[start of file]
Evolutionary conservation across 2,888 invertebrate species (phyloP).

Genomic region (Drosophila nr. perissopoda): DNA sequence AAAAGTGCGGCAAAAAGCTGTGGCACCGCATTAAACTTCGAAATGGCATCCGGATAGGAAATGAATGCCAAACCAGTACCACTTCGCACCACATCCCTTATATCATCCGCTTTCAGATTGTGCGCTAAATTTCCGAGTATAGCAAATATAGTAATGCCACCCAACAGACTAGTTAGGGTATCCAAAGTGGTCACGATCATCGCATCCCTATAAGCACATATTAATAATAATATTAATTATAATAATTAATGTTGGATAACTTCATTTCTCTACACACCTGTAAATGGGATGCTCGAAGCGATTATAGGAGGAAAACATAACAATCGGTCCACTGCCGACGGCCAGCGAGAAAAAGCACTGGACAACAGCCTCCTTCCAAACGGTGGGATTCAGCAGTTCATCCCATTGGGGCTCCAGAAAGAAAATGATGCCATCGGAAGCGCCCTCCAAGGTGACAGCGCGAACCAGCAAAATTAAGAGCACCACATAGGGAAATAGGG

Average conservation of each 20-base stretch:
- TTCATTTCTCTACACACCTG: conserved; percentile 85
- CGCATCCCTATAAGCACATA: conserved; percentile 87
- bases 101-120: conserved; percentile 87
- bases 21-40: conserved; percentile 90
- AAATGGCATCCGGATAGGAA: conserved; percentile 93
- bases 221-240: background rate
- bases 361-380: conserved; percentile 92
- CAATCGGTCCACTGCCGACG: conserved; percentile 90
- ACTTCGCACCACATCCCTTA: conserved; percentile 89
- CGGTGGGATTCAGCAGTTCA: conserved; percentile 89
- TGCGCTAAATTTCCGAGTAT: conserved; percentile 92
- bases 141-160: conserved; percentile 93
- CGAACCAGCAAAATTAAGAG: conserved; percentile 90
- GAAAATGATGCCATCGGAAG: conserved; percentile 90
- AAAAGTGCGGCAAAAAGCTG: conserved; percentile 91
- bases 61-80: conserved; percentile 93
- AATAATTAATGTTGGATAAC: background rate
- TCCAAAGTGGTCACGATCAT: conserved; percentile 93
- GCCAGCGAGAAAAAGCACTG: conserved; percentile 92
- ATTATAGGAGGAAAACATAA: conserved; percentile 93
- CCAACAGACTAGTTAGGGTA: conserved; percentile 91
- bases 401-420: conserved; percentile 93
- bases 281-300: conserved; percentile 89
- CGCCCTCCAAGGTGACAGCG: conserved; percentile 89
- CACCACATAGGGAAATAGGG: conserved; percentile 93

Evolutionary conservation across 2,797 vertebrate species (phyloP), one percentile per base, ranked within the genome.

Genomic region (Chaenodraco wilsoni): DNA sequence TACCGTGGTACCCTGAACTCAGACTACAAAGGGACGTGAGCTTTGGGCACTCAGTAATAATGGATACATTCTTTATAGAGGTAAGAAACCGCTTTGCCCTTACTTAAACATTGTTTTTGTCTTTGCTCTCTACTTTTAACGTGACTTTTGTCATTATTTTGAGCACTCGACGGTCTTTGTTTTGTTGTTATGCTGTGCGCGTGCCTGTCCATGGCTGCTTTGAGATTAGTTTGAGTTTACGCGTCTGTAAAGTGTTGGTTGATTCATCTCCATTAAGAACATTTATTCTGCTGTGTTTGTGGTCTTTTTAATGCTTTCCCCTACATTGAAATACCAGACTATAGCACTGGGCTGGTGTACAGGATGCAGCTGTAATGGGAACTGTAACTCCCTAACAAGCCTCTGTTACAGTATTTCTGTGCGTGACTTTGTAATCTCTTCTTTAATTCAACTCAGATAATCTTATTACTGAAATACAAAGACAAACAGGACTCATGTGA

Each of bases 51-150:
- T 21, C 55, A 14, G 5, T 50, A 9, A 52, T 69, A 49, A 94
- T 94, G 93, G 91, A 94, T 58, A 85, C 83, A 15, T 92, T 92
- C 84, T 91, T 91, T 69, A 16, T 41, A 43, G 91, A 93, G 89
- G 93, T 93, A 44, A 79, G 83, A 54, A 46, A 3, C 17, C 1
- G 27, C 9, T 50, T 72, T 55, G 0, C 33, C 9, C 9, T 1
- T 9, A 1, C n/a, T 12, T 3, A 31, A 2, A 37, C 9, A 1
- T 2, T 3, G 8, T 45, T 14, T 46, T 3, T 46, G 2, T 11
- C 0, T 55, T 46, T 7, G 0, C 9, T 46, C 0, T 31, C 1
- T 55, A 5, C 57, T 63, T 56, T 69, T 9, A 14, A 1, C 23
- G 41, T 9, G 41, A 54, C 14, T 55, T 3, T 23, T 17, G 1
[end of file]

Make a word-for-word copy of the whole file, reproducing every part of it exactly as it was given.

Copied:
Evolutionary conservation across 2,888 invertebrate species (phyloP).

Genomic region (Drosophila nr. perissopoda): DNA sequence AAAAGTGCGGCAAAAAGCTGTGGCACCGCATTAAACTTCGAAATGGCATCCGGATAGGAAATGAATGCCAAACCAGTACCACTTCGCACCACATCCCTTATATCATCCGCTTTCAGATTGTGCGCTAAATTTCCGAGTATAGCAAATATAGTAATGCCACCCAACAGACTAGTTAGGGTATCCAAAGTGGTCACGATCATCGCATCCCTATAAGCACATATTAATAATAATATTAATTATAATAATTAATGTTGGATAACTTCATTTCTCTACACACCTGTAAATGGGATGCTCGAAGCGATTATAGGAGGAAAACATAACAATCGGTCCACTGCCGACGGCCAGCGAGAAAAAGCACTGGACAACAGCCTCCTTCCAAACGGTGGGATTCAGCAGTTCATCCCATTGGGGCTCCAGAAAGAAAATGATGCCATCGGAAGCGCCCTCCAAGGTGACAGCGCGAACCAGCAAAATTAAGAGCACCACATAGGGAAATAGGG

Average conservation of each 20-base stretch:
- TTCATTTCTCTACACACCTG: conserved; percentile 85
- CGCATCCCTATAAGCACATA: conserved; percentile 87
- bases 101-120: conserved; percentile 87
- bases 21-40: conserved; percentile 90
- AAATGGCATCCGGATAGGAA: conserved; percentile 93
- bases 221-240: background rate
- bases 361-380: conserved; percentile 92
- CAATCGGTCCACTGCCGACG: conserved; percentile 90
- ACTTCGCACCACATCCCTTA: conserved; percentile 89
- CGGTGGGATTCAGCAGTTCA: conserved; percentile 89
- TGCGCTAAATTTCCGAGTAT: conserved; percentile 92
- bases 141-160: conserved; percentile 93
- CGAACCAGCAAAATTAAGAG: conserved; percentile 90
- GAAAATGATGCCATCGGAAG: conserved; percentile 90
- AAAAGTGCGGCAAAAAGCTG: conserved; percentile 91
- bases 61-80: conserved; percentile 93
- AATAATTAATGTTGGATAAC: background rate
- TCCAAAGTGGTCACGATCAT: conserved; percentile 93
- GCCAGCGAGAAAAAGCACTG: conserved; percentile 92
- ATTATAGGAGGAAAACATAA: conserved; percentile 93
- CCAACAGACTAGTTAGGGTA: conserved; percentile 91
- bases 401-420: conserved; percentile 93
- bases 281-300: conserved; percentile 89
- CGCCCTCCAAGGTGACAGCG: conserved; percentile 89
- CACCACATAGGGAAATAGGG: conserved; percentile 93

Evolutionary conservation across 2,797 vertebrate species (phyloP), one percentile per base, ranked within the genome.

Genomic region (Chaenodraco wilsoni): DNA sequence TACCGTGGTACCCTGAACTCAGACTACAAAGGGACGTGAGCTTTGGGCACTCAGTAATAATGGATACATTCTTTATAGAGGTAAGAAACCGCTTTGCCCTTACTTAAACATTGTTTTTGTCTTTGCTCTCTACTTTTAACGTGACTTTTGTCATTATTTTGAGCACTCGACGGTCTTTGTTTTGTTGTTATGCTGTGCGCGTGCCTGTCCATGGCTGCTTTGAGATTAGTTTGAGTTTACGCGTCTGTAAAGTGTTGGTTGATTCATCTCCATTAAGAACATTTATTCTGCTGTGTTTGTGGTCTTTTTAATGCTTTCCCCTACATTGAAATACCAGACTATAGCACTGGGCTGGTGTACAGGATGCAGCTGTAATGGGAACTGTAACTCCCTAACAAGCCTCTGTTACAGTATTTCTGTGCGTGACTTTGTAATCTCTTCTTTAATTCAACTCAGATAATCTTATTACTGAAATACAAAGACAAACAGGACTCATGTGA

Each of bases 51-150:
- T 21, C 55, A 14, G 5, T 50, A 9, A 52, T 69, A 49, A 94
- T 94, G 93, G 91, A 94, T 58, A 85, C 83, A 15, T 92, T 92
- C 84, T 91, T 91, T 69, A 16, T 41, A 43, G 91, A 93, G 89
- G 93, T 93, A 44, A 79, G 83, A 54, A 46, A 3, C 17, C 1
- G 27, C 9, T 50, T 72, T 55, G 0, C 33, C 9, C 9, T 1
- T 9, A 1, C n/a, T 12, T 3, A 31, A 2, A 37, C 9, A 1
- T 2, T 3, G 8, T 45, T 14, T 46, T 3, T 46, G 2, T 11
- C 0, T 55, T 46, T 7, G 0, C 9, T 46, C 0, T 31, C 1
- T 55, A 5, C 57, T 63, T 56, T 69, T 9, A 14, A 1, C 23
- G 41, T 9, G 41, A 54, C 14, T 55, T 3, T 23, T 17, G 1